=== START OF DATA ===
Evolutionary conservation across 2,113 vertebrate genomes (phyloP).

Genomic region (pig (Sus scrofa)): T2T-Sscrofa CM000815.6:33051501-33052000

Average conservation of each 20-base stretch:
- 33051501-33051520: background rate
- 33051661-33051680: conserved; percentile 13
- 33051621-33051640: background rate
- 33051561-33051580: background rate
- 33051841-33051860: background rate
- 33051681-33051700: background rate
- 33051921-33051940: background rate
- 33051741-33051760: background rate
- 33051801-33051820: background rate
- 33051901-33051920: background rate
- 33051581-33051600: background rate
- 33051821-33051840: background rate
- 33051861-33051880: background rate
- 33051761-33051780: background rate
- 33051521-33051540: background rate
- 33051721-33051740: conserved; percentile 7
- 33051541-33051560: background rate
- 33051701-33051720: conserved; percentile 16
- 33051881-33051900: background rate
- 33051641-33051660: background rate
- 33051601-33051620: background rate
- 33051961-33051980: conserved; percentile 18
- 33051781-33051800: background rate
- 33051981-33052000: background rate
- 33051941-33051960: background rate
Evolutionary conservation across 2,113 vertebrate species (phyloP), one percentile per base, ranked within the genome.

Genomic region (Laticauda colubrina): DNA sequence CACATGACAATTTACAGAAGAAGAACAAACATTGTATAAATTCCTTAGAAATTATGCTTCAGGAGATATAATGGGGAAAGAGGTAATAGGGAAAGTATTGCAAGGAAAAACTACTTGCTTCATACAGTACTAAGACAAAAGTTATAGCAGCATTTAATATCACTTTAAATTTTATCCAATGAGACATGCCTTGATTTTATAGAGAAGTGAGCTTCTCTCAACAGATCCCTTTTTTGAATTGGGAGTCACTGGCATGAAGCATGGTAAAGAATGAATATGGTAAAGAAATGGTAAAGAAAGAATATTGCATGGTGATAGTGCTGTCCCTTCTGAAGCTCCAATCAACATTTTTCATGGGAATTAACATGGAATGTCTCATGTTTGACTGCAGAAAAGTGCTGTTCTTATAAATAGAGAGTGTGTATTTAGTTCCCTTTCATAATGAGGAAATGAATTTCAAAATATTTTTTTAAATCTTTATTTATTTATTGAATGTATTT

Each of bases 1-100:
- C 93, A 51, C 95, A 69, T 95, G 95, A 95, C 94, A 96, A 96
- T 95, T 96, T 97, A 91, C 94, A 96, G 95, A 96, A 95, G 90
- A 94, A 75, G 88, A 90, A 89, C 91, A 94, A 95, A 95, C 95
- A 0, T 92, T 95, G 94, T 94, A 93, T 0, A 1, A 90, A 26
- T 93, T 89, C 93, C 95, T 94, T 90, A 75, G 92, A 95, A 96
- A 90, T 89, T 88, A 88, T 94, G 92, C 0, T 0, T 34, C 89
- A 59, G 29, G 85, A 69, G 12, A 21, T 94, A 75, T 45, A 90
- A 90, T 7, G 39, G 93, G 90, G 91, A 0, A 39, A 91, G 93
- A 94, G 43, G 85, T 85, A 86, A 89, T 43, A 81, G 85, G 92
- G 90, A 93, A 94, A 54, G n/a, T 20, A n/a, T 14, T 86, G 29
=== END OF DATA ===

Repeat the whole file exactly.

Evolutionary conservation across 2,113 vertebrate genomes (phyloP).

Genomic region (pig (Sus scrofa)): T2T-Sscrofa CM000815.6:33051501-33052000

Average conservation of each 20-base stretch:
- 33051501-33051520: background rate
- 33051661-33051680: conserved; percentile 13
- 33051621-33051640: background rate
- 33051561-33051580: background rate
- 33051841-33051860: background rate
- 33051681-33051700: background rate
- 33051921-33051940: background rate
- 33051741-33051760: background rate
- 33051801-33051820: background rate
- 33051901-33051920: background rate
- 33051581-33051600: background rate
- 33051821-33051840: background rate
- 33051861-33051880: background rate
- 33051761-33051780: background rate
- 33051521-33051540: background rate
- 33051721-33051740: conserved; percentile 7
- 33051541-33051560: background rate
- 33051701-33051720: conserved; percentile 16
- 33051881-33051900: background rate
- 33051641-33051660: background rate
- 33051601-33051620: background rate
- 33051961-33051980: conserved; percentile 18
- 33051781-33051800: background rate
- 33051981-33052000: background rate
- 33051941-33051960: background rate
Evolutionary conservation across 2,113 vertebrate species (phyloP), one percentile per base, ranked within the genome.

Genomic region (Laticauda colubrina): DNA sequence CACATGACAATTTACAGAAGAAGAACAAACATTGTATAAATTCCTTAGAAATTATGCTTCAGGAGATATAATGGGGAAAGAGGTAATAGGGAAAGTATTGCAAGGAAAAACTACTTGCTTCATACAGTACTAAGACAAAAGTTATAGCAGCATTTAATATCACTTTAAATTTTATCCAATGAGACATGCCTTGATTTTATAGAGAAGTGAGCTTCTCTCAACAGATCCCTTTTTTGAATTGGGAGTCACTGGCATGAAGCATGGTAAAGAATGAATATGGTAAAGAAATGGTAAAGAAAGAATATTGCATGGTGATAGTGCTGTCCCTTCTGAAGCTCCAATCAACATTTTTCATGGGAATTAACATGGAATGTCTCATGTTTGACTGCAGAAAAGTGCTGTTCTTATAAATAGAGAGTGTGTATTTAGTTCCCTTTCATAATGAGGAAATGAATTTCAAAATATTTTTTTAAATCTTTATTTATTTATTGAATGTATTT

Each of bases 1-100:
- C 93, A 51, C 95, A 69, T 95, G 95, A 95, C 94, A 96, A 96
- T 95, T 96, T 97, A 91, C 94, A 96, G 95, A 96, A 95, G 90
- A 94, A 75, G 88, A 90, A 89, C 91, A 94, A 95, A 95, C 95
- A 0, T 92, T 95, G 94, T 94, A 93, T 0, A 1, A 90, A 26
- T 93, T 89, C 93, C 95, T 94, T 90, A 75, G 92, A 95, A 96
- A 90, T 89, T 88, A 88, T 94, G 92, C 0, T 0, T 34, C 89
- A 59, G 29, G 85, A 69, G 12, A 21, T 94, A 75, T 45, A 90
- A 90, T 7, G 39, G 93, G 90, G 91, A 0, A 39, A 91, G 93
- A 94, G 43, G 85, T 85, A 86, A 89, T 43, A 81, G 85, G 92
- G 90, A 93, A 94, A 54, G n/a, T 20, A n/a, T 14, T 86, G 29